Easy OpenSSH VPN using tunneling

· by Tim Hughes · Read in about 3 min · (568 words)

This is a simple VPN for those times when you want the ease of use of a VPN but only have a ssh server available.

Both servers need to have ssh configured to allow tunnels.  You need to change the configs for ssh under /etc/ssh

Remote server sshd_config:

PermitTunnel  yes

Local server ssh_config:

Tunnel  yes

Remote server

Setting up the tunnels requires you to use root when sshing. Since I don’t open my servers up to remote root logins I work around it by first creating a reverse tunnel from the remote server back to my home machine.  You will need to forward you external ssh port on your broadband router to the ssh on your local machine. Then create the reverse tunnel like this.

ssh -f -N -R 2222:localhost:22 [email protected]

Local server

Now on your local server you should be able to ssh to the remote machine as root via the reverse tunnel connected to your local port 2222
 The -w 0:0 tells ssh to set up a tunX device at both ends and what their number should be. In this case we end up with a tun0 at both ends.

ssh -f -N -w0:0 127.0.0.1 -p 2222

Next we need to configure the local tun0 device and add in a route to the remote networks

ifconfig tun0 10.0.2.1 netmask 255.255.255.252
ip ro add 10.0.0.0/8 dev tun0

So that we can reference hosts within the remote networks I copy over the resolv.conf from the remote host to the local machine.

cp /etc/resolv.conf /etc/resolv.conf.before_ssh_tunnel
scp -P 2222 127.0.0.1:/etc/resolv.conf /etc/resolv.conf

Remote server

On the remote server,  tell kernel to allow forwarding of traffic then configure the remote tun0 device

echo 1 > /proc/sys/net/ipv4/ip_forward
/sbin/ifconfig tun0 10.0.2.2 netmask 255.255.255.252

Still on the remote server we need to configure the firewall to forward the traffic correctly and do some NAT so that the remote server can send packets back to the local machine. Make sure that eth0 is the internal network interface rather than the external facing one as you dont want to vpn into the internet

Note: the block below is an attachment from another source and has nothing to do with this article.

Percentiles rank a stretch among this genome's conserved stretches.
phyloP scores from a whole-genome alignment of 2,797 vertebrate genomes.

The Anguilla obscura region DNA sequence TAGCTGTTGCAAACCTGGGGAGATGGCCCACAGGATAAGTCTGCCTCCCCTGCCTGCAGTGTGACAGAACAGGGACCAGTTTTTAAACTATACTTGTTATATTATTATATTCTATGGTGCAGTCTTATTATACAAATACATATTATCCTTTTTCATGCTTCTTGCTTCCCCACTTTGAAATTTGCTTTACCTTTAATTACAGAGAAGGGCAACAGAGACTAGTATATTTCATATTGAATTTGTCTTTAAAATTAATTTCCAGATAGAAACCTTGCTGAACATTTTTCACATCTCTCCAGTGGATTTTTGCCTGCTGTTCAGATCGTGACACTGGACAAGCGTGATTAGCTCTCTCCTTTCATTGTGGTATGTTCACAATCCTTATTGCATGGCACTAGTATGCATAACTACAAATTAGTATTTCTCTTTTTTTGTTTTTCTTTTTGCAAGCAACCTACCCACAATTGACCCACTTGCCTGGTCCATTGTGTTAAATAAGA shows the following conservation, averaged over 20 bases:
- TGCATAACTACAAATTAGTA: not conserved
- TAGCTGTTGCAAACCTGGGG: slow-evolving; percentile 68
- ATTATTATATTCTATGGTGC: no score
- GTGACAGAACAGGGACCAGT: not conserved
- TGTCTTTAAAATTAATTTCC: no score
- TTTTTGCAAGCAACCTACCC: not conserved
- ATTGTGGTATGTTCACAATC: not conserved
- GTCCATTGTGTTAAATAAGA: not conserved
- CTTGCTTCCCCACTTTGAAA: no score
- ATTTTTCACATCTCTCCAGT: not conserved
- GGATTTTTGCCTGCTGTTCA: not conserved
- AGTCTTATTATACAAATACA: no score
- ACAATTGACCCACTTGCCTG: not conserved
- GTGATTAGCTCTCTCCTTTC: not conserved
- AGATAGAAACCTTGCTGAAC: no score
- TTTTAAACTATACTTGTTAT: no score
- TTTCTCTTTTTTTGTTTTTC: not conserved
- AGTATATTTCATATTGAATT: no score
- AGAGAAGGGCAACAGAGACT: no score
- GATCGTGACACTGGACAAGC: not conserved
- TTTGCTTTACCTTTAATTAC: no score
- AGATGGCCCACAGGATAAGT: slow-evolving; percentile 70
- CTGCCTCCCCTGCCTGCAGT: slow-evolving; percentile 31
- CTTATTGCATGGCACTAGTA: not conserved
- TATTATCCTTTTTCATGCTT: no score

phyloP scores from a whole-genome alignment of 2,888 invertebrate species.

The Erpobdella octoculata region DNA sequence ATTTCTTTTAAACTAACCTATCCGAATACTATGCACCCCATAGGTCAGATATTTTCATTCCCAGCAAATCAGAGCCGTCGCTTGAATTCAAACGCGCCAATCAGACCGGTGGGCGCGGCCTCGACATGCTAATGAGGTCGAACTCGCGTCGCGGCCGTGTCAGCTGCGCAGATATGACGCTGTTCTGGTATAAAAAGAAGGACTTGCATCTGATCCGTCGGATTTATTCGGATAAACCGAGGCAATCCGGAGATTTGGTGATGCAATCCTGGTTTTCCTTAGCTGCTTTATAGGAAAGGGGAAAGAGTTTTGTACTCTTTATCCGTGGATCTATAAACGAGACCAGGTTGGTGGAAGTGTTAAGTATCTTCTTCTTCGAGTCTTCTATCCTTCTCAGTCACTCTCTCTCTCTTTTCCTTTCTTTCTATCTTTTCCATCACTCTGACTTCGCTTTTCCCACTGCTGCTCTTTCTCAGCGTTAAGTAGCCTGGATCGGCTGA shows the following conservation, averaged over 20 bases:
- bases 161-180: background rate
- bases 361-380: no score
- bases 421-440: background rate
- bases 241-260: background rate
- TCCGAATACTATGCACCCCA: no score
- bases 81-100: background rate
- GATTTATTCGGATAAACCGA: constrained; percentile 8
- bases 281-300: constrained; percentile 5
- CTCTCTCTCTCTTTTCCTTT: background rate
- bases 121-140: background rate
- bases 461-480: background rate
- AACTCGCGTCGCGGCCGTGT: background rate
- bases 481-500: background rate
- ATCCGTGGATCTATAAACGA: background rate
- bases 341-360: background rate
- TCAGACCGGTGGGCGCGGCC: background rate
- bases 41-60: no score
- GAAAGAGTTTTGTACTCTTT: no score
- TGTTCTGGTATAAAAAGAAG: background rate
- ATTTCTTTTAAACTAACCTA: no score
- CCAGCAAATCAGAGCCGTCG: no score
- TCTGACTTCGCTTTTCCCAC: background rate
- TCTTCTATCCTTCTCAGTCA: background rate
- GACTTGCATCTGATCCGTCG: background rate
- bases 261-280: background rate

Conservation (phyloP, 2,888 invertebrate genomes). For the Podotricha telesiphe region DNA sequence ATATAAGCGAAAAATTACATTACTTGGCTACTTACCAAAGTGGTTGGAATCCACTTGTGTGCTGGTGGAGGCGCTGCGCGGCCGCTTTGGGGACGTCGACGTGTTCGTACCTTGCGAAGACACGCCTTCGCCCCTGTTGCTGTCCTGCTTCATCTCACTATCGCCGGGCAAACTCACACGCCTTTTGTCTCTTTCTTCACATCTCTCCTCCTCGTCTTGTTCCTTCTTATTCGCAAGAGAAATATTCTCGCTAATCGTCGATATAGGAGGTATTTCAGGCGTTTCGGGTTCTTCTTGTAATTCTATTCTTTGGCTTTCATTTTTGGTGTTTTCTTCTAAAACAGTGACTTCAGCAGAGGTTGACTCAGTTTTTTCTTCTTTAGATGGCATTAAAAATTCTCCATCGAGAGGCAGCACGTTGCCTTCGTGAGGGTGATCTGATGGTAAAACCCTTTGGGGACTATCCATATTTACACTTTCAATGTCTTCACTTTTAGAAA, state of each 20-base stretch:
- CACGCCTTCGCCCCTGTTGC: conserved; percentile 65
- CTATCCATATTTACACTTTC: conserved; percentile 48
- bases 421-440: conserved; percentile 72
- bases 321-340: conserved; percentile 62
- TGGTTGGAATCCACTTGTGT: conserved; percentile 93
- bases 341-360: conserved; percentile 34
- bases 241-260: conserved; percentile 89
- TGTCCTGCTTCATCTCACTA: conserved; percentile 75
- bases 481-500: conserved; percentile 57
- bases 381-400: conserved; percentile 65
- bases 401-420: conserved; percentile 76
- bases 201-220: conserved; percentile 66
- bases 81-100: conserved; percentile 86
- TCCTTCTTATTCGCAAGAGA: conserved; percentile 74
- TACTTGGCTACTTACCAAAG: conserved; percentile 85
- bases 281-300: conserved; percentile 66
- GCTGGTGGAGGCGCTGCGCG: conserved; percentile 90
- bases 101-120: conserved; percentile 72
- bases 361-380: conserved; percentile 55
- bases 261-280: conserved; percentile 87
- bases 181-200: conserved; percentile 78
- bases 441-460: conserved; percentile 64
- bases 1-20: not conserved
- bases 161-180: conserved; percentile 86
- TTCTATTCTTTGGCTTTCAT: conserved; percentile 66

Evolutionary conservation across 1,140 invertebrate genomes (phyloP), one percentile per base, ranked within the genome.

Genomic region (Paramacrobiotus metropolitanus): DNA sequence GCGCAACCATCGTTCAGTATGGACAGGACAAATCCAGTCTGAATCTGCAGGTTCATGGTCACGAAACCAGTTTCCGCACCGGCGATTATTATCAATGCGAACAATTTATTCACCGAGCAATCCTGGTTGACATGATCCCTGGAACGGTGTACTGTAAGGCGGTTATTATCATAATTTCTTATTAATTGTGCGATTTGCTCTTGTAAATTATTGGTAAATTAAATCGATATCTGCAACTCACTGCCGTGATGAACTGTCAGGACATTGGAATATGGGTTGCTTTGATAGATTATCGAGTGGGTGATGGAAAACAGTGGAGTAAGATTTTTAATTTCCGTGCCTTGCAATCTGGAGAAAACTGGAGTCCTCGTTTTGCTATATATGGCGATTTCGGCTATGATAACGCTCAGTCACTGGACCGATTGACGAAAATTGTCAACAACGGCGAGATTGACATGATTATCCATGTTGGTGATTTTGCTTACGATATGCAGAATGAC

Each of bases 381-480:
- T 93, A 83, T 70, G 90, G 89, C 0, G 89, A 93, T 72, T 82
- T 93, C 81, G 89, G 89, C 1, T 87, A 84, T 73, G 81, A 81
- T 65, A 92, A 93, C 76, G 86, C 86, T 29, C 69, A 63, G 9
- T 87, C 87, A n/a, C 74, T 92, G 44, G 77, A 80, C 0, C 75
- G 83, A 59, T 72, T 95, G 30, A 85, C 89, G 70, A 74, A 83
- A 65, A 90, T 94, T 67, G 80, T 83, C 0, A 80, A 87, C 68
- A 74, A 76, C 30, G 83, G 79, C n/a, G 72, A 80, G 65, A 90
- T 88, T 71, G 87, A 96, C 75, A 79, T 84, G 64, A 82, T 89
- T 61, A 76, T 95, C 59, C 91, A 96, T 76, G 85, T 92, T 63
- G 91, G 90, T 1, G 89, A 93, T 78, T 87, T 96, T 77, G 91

BIG CAUTION: I need to work out what is blocking in the standard iptables on Fedora. The following will turn off your firewall and only add back in the bits required for this VPN. You may be disabling you external firewall if there isn’t another firewall in the way. My particular machine has a hardware firewall in place so I am not too stressed by flushing iptables.

/sbin/iptables -F
/sbin/iptables -t nat -A POSTROUTING -o eth0 -j MASQUERADE
/sbin/iptables -A FORWARD -i eth0 -o tun0 -m state --state RELATED,ESTABLISHED -j ACCEPT
/sbin/iptables -A FORWARD -i tun0 -o eth0  -j ACCEPT

If you are planning on doing this often then I would recommend something that can automate ssh for you such as wrapping all the commands in Capistrano or Fabric scripts.

***[EDIT]***

I found NetworkManager-ssh-gnome when looking through the list of rpms available in Fedora 19 which automates a lot of the above process.

[[email protected]: ~]$ yum info NetworkManager-ssh-gnome.x86_64
Loaded plugins: langpacks, refresh-packagekit
Available Packages
Name        : NetworkManager-ssh-gnome
Arch        : x86_64
Version     : 0.0.3
Release     : 0.8.20130419git3d5321b.fc19
Size        : 32 k
Repo        : fedora/19/x86_64
Summary     : NetworkManager VPN plugin for SSH - GNOME files
URL         : https://github.com/danfruehauf/NetworkManager-ssh
Licence     : GPLv2+
Description : This package contains software for integrating VPN capabilities with
            : the OpenSSH server with NetworkManager (GNOME files).

The upstream project is available https://github.com/danfruehauf/NetworkManager-ssh